42 MPH This is amazing awesome superb gas mileage on highway , excellent vehicle report
This is a very thorough, thoughtful, and useful review. Another nitpick is that Mazda needs to offer that nice leatherette in a light color. They offer the choice of a light color upholstery This is a very thorough, thoughtful, and useful review. One additional nitpick is that Mazda needs to offer that quality leatherette in a lighter color, not just black. The trim levels that come with cloth or leather (the GT s) offer the option of lighter upholstery with some exterior colors. I'm also curious whether Mazda provided any information on a possible forthcoming 2.5 manual.
Thanks Evan. I too like light colored interiors now. They cheer me up. I did ask the Mazda rep I work with about a 2.5 with the stick and she would not comment on future products (none ever do). However, she is one of the best in the business and she looked into the numbers for me. The current 3 with the 2.0 only garners 5% of Mazda 3 buyers. That is typical actually. The Corolla is like that as well. Financially, Mazda would be crazy to offer a stick in the larger engine size, but they may do it because it is the right thing to do for fans of the brand. Honestly, having tried this car, I say drive the 2.0 stick and see what you think. It may be enough for you and you will save some money. - As the former owner of a Supra, Integra, Civic SI, Miata and other cars with sticks, I am now a convert to paddle shifters. Believe me, I never thought I would be, but I love them in my Lexus IS 350 and even on my 1 week test the stick was a hassle in a lot of heavy traffic I encountered. Just my own opinion.
Thanks John. At first I was pretty depressed when I read your stat above on the 5% manual take rate in the 2014 3. If folks aren't rewarding Mazda for its investment in making available in its cars this drivers feature, especially such a well-executed one, then what hope is there for manual transmissions or for Mazda's core approach of appealing to drivers? Upon reflection, I don't think it's that bad, though. It looks like your stat is the percentage of i manuals of total 2014 3 sales. The more relevant stat is the percentage of i manuals of total 2014 3i sales, which has to be higher because the s models (which come only with automatics at this point) are excluded. Granted, I'm sure that adjustment doesn't take the number up to the 12-15% take rate that Mazda told USA Today they were expecting in i models, but there are reasons for optimism that figure will rise. First, sales of the 2014 3 haven't taken off as much as Mazda probably hoped. That may be changing as April was a real good month for 3 sales, the best April since 2010 and 21.5% better than last April. As sales heat up, the percentage of manual buyers may also come up more in line with Mazda's expectations. In addition, the 2014 i manual take rate has probably been hurt some by a couple of first year omissions by Mazda that it can correct easily for MY 2015. The first of these is the lack of an analog tach in i models. That's a real turn off for enthusiasts for which Mazda has received criticism from the automotive press. Clearly, at least i GT manuals, if not all i manuals, need to have the s dash, with the big analog tach and the heads up speedometer. That's easily done. The other omission, which I noted in my earlier comment above, is the lack of the option of a lighter colored interior in the i GT model, which is the i model enthusiasts probably focus on most. Black doesn't cut it for everyone and Mazda has recognized that on all its 3 models, except the i GT and s Touring, which come only with black leatherette. Again, that shouldn't be hard to address in MY 2015; if someone makes great black leatherette, someone must also make great tan leatherette. I appreciate your opinion on paddle shifters and will try some, but I've been driving manuals for more than 30 years and.doubt I'll change on my next purchase. My wife's next car might be the more likely prospect for paddles. Then again, if Mazda doesn't offer a 3 s manual or take care of the issues I've noted above with the i GT manuals, I may look at the paddles in the 3 s in a new light. That would also make it more likely that I look more seriously at other manufacturers in picking the replacement for my 05 6 V6 manual. (Thanks also for responding to my garbled post. Not sure how that happened but I don't see a way to edit it now.)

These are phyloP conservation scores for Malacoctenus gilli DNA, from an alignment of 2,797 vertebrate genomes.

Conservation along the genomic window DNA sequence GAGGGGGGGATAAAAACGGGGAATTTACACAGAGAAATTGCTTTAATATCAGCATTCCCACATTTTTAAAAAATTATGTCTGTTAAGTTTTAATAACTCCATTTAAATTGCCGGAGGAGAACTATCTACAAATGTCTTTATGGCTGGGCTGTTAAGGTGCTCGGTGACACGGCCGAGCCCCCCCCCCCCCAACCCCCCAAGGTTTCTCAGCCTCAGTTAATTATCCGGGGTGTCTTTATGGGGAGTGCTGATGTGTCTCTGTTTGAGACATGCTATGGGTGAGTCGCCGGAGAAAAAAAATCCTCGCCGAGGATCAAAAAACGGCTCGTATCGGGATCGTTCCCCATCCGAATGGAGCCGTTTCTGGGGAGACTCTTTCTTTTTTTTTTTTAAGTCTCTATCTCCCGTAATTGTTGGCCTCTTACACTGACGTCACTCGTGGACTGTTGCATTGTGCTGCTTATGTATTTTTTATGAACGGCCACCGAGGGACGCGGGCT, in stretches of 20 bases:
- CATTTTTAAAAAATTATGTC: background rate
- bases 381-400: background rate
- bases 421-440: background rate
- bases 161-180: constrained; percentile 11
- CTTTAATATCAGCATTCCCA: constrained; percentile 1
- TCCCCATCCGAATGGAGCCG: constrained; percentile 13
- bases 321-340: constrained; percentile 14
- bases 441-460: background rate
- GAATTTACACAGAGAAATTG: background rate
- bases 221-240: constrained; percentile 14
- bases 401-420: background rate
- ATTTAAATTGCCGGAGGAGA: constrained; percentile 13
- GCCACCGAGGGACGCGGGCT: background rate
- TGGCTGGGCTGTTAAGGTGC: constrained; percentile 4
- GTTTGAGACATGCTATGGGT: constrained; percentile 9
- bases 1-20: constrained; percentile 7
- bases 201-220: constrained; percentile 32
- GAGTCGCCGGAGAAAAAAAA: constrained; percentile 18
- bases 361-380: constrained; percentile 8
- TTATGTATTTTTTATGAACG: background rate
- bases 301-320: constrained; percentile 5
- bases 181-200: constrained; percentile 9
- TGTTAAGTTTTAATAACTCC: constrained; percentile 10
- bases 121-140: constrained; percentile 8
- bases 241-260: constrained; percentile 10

Thanks again Evan. In the just printed June 2014 Car and Driver the 2.0 with 155 HP is tested and CD loved the manu-matic shifting (within the story's context). And those guys are of course crazy-fanatical about stick shifts. It isn't the same as self-shifting with a clutch, but Mazda does manu-matic as well as anyone can. Hoping to test the 2.5 Thursday. Will report if I am able.